We evaluated the effect of two external marking agents (nail polish and queen-bee marker) on behaviour and survival of the common pill woodlouse Armadillidium vulgare. Neither agent had any effect on survival of woodlice, but influence on behaviour was evident in almost all studied cases. Woodlice of both marked groups were less active, with less feeding and more hiding in contrast to those from the control group. Woodlice marked by nail polish also exhibited less exploring at 3rd day.

Den Boer (1961) used marking of woodlice (Porcellio scaber Latreille, 1804) by “shellac-solution in alcohol with pigment” to study shelter fidelity. He marked woodlice found on trees and tried to observe them again an hour later. He saw only about 10–20% of them (even though he prevented them escaping from the trees using tree-banding grease) and he concluded that the marked woodlice were hidden in shelters on tree trunks. Similarly our marked woodlice from both groups exhibited more hiding over the whole experiment. Their hiding behaviour could be connected with aggregation as result of attraction between conspecifics (Devigne et al. 2011) as well as looking for excrement as suitable source of food (Hassall and Rushton 1982). Greater exploring behaviour of unmarked woodlice at start of experiment can be associated with active interest in the new neighbourhood, marked animals were more apathetic.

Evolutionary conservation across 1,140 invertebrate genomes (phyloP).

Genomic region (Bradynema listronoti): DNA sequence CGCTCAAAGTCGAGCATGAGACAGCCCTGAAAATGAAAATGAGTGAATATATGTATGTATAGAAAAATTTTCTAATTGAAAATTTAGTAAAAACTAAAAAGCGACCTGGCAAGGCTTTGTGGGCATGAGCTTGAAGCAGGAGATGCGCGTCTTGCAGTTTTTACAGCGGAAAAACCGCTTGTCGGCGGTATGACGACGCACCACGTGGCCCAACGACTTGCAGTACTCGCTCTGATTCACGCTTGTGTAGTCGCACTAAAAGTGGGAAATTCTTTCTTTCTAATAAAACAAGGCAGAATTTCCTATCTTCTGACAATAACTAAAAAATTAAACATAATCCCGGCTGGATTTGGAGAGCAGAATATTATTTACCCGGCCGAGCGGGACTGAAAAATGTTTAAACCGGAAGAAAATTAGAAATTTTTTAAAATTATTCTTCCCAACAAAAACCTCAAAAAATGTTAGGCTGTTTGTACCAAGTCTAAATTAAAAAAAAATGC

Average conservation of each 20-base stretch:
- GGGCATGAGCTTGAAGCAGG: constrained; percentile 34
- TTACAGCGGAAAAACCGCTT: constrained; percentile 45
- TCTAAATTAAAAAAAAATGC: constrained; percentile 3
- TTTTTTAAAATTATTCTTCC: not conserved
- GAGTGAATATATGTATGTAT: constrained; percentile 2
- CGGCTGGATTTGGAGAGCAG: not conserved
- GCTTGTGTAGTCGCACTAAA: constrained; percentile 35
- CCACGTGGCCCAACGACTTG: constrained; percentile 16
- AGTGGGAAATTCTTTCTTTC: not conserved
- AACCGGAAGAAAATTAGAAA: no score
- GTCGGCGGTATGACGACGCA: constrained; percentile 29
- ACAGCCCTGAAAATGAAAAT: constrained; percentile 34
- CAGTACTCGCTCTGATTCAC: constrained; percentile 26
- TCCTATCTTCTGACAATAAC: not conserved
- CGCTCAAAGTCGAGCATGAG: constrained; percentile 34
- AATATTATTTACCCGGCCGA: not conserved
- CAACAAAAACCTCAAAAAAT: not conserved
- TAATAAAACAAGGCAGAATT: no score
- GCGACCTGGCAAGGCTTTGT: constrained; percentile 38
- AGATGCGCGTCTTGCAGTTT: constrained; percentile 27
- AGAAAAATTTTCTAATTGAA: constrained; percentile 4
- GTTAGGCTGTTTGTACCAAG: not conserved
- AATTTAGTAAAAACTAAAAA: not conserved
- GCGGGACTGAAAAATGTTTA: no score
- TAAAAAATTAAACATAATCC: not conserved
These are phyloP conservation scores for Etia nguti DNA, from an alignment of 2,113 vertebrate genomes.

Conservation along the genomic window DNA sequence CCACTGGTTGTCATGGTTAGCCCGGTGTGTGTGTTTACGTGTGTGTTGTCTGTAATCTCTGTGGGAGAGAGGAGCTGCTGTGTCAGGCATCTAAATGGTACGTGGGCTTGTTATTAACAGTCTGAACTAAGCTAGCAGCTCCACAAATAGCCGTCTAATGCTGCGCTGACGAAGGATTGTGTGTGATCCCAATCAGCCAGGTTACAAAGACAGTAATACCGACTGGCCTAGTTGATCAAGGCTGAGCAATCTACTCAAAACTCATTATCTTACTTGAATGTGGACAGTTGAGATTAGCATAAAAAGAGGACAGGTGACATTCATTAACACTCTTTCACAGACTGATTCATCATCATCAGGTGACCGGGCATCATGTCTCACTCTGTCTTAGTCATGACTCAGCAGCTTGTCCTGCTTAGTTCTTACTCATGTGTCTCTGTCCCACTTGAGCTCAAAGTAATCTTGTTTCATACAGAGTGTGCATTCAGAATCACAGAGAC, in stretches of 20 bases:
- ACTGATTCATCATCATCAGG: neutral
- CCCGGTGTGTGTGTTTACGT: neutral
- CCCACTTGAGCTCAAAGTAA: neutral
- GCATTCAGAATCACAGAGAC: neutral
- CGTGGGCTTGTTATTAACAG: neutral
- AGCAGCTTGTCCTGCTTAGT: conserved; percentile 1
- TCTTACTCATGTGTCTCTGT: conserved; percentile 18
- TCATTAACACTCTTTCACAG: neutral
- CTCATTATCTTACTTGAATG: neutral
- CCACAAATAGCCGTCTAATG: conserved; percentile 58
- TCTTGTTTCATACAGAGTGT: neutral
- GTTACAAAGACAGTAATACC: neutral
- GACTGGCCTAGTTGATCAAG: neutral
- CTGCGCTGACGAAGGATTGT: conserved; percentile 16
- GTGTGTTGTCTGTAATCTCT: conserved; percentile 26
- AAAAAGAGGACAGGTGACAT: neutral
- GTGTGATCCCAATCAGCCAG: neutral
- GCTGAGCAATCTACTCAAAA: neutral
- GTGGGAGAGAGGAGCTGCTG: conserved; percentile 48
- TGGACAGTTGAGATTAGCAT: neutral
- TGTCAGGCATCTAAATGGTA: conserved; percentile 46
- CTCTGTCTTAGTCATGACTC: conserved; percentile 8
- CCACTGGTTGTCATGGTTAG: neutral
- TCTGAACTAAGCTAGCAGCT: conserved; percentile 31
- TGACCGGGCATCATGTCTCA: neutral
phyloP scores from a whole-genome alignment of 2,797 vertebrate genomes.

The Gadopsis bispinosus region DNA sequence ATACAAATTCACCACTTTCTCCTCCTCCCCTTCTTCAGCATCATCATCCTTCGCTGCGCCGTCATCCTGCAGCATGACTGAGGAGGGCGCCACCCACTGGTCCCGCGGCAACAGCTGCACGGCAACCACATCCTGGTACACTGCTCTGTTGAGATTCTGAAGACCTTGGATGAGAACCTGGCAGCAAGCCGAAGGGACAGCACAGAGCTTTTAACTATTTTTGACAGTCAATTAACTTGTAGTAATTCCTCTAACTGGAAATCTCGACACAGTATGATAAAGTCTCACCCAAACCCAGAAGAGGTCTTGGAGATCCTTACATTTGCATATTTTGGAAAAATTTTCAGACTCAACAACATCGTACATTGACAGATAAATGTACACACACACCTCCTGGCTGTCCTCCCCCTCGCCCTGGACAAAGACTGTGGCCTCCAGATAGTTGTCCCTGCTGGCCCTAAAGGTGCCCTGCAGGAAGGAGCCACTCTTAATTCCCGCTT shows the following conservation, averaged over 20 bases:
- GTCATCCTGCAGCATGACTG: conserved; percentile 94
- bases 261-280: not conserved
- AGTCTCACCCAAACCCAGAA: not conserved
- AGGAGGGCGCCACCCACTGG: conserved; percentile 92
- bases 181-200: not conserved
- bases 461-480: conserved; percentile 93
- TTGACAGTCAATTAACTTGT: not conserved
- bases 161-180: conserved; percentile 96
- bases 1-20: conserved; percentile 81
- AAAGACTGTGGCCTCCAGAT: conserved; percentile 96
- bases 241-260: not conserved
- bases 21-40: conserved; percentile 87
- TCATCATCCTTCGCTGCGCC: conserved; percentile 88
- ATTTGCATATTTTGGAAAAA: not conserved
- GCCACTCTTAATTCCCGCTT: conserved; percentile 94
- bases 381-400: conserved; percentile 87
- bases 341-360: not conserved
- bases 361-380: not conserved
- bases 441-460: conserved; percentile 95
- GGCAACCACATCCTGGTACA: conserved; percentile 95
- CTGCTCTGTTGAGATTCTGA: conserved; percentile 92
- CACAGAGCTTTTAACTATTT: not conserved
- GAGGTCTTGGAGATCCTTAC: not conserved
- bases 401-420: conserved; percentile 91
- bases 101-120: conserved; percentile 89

Paris and Pitelka (1962) using marked woodlice (Armadillidium vulgare) found that the population is very fluid. They observed only a few marked individuals in bait traps the day after marking. At first sight, this is contrary to our results. Nevertheless from the activity pattern of Armadillidium vulgare it is evident that they are hiding during daylight and feeding/exploring during night. Paris and Pitelka checked their traps during nights, i.e. during feeding/exploring. Probably the marked animals were hidden somewhere else and did not enter trap due to lower activity and lower level of feeding.